By Jessica Lovell
City transit workers may face a lockout depending on results of a vote on a new contract this Friday, July 11. But the city is being tight-lipped about how a lockout may affect bus service.
“It’s premature to speculate on the vote,” said city general manager of human resources, David Godwaldt, in an email. “Our interest is seeing how the vote goes; however, should the offer be rejected, the city will meet immediately to consider its options – and one of those options is a lockout.” The Amalgamated Transit Union (ATU) Local 1189 – representing 205 employees including bus drivers, vehicle technicians and others – and the City of Guelph have been in contract negotiations since Oct. 30, 2013.
The union has been in a legal strike position since June 16, the same day the city entered a legal position to lock out its Guelph Transit workers.
On June 26, the city presented what it called its final offer to the union after having reached an impasse in 22 days of bargaining, a news release said.
Union members with a stake in the negotiations will get the opportunity to accept or reject the city’s proposal during Friday’s provincially monitored vote from 7 a.m. to 8 p.m.
The proposal represents the mandate provided to staff by city council, the release said.
“We hope ATU members compare the offer with transit union agreements in other cities,” Godwaldt said in the release. “If they do, we think they’ll find it is fair and competitive.”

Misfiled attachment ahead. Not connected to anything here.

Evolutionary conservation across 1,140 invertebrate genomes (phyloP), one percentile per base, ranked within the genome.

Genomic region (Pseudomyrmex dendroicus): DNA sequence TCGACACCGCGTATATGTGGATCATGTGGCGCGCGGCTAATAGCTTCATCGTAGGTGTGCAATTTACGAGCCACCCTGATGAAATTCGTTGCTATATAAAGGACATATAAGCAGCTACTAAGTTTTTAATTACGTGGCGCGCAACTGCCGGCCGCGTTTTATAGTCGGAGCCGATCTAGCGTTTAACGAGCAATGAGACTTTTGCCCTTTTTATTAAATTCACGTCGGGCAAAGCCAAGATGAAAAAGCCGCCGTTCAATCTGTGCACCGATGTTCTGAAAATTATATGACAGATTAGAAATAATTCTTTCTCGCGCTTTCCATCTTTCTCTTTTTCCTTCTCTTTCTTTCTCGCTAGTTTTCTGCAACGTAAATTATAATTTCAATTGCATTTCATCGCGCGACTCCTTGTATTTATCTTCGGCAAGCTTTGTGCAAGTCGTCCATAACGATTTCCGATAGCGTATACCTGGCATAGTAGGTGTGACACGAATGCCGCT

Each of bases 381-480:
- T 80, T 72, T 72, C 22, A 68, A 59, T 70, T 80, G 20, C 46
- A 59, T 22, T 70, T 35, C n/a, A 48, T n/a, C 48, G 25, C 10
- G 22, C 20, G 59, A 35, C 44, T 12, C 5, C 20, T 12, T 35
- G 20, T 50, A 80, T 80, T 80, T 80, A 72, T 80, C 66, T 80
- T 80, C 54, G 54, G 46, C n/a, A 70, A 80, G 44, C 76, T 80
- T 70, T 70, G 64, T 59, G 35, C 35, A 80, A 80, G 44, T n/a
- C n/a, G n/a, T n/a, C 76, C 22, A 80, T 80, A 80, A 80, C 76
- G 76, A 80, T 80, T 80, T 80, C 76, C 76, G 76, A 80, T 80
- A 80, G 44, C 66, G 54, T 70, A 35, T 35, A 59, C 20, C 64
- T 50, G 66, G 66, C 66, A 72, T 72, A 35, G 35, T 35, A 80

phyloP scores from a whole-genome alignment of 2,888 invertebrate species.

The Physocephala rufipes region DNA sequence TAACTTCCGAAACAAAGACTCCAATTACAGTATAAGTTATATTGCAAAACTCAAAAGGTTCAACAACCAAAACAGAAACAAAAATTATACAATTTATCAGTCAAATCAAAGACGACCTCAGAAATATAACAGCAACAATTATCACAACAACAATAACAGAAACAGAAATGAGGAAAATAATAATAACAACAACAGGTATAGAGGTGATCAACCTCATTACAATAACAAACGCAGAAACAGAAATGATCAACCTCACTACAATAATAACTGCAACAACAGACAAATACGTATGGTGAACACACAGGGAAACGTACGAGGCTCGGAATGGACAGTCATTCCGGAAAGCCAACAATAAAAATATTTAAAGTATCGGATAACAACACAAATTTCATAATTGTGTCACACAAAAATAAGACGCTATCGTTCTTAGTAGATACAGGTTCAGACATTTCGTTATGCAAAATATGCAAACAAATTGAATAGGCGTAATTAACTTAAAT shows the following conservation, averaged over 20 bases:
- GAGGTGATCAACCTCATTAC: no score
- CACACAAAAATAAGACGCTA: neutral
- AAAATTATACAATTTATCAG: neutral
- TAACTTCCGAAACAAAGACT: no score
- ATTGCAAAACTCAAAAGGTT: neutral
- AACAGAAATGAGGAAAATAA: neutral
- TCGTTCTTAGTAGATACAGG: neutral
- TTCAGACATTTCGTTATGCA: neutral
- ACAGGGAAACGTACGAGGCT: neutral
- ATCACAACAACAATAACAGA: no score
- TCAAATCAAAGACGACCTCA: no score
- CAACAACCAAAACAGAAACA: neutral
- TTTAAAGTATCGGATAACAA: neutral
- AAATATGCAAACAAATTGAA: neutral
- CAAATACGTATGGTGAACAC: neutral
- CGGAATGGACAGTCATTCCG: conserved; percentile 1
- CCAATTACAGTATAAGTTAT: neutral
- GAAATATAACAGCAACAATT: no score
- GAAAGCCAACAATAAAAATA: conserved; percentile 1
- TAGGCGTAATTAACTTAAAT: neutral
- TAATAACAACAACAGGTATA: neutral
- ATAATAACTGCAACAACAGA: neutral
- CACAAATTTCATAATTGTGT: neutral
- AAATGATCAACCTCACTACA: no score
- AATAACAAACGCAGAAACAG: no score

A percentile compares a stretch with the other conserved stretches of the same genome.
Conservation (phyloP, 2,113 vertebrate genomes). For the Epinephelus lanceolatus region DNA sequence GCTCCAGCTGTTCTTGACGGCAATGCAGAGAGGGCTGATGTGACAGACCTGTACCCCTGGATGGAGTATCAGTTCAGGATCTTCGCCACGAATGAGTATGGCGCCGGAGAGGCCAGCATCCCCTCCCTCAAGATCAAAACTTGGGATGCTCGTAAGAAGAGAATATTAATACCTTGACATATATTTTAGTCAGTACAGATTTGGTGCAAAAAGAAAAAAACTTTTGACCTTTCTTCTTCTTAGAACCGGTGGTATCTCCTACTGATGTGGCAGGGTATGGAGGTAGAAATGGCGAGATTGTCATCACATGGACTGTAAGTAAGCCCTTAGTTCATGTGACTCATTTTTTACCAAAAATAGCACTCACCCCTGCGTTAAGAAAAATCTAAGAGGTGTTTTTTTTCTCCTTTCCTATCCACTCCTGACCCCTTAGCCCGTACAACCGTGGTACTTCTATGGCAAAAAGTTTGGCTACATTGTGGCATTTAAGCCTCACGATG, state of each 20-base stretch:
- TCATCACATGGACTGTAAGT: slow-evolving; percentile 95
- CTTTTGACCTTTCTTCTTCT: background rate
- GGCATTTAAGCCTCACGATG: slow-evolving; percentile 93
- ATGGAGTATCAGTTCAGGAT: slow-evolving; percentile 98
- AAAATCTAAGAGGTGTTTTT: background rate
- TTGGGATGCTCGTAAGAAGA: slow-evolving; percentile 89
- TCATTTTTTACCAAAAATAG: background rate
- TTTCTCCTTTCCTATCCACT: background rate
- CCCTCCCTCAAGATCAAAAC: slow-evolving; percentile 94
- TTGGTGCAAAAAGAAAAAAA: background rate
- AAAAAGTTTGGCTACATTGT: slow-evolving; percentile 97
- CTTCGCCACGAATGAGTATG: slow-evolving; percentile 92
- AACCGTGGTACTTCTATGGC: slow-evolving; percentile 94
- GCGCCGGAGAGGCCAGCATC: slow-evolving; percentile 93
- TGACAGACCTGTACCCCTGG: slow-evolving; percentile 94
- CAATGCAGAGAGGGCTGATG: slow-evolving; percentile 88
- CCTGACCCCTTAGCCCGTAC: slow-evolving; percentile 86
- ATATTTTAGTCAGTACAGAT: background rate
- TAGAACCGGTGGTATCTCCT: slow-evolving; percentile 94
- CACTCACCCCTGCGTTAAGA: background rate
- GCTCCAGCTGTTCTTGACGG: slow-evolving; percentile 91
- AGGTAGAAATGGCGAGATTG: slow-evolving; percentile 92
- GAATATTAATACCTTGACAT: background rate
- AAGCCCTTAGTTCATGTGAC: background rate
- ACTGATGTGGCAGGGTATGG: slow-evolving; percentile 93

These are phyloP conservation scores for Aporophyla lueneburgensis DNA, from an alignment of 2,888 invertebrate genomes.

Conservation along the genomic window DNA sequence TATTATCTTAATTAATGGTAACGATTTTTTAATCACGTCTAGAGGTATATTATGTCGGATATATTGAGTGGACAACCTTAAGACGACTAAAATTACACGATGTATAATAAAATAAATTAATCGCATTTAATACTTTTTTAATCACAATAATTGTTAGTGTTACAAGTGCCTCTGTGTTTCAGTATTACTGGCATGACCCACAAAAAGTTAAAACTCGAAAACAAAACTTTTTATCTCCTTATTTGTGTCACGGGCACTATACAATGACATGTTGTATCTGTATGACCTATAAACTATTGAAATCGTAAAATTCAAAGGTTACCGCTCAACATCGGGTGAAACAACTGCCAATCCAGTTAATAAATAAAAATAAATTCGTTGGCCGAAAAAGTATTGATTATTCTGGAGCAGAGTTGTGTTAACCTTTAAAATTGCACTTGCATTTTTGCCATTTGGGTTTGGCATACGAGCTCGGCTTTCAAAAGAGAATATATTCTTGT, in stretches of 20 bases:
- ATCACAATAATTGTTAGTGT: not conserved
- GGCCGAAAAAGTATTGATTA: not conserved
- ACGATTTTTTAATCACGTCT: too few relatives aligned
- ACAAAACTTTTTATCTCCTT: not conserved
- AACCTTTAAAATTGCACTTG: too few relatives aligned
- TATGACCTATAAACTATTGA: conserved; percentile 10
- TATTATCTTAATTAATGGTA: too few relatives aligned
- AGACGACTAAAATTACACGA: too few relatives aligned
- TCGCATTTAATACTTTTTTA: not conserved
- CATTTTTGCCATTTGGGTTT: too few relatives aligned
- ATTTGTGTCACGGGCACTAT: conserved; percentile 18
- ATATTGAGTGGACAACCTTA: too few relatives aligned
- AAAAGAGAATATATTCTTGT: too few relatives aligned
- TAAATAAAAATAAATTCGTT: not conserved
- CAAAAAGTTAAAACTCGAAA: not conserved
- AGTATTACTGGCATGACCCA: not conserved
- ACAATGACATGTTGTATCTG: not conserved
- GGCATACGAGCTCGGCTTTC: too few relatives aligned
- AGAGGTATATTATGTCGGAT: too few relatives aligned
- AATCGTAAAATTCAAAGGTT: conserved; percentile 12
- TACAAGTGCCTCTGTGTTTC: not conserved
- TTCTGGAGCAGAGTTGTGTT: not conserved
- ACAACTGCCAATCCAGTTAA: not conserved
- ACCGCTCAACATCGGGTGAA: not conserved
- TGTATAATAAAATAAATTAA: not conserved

But when asked what would happen to bus service if the workers were to reject the offer and strike, Godwaldt provided no specifics.
If the contract is rejected, the city will meet to decide how to proceed, he said.
“Once the city has made a decision, we will communicate both with the media and the public,” Godwaldt said in response to a Tribune inquiry.
Pressed for further details about what kind of service (if any) transit users could expect in the event of a lockout or a strike, Godwaldt only repeated his previous statement.
“Once the city knows the outcome of the vote, the city will consider its options and will communicate with the public and the media accordingly,” he said.
A request for comment on the situation from the union president received no response as of the Tribune’s deadline.
Though Godwaldt did not offer any suggestions of how the city might avoid service disruptions in the event of a strike or lockout, he did suggest that it is something the city would prefer to avoid.
“I want to assure the citizens of Guelph that the city has no interest in seeing a transit service disruption as it will have serious impacts to the community,” he said.
Results of the vote are expected later in the evening of July 11 and will be announced at that time.
Negotiation updates can be found on the city’s website at guelph.ca/atu.
By Jessica Lovell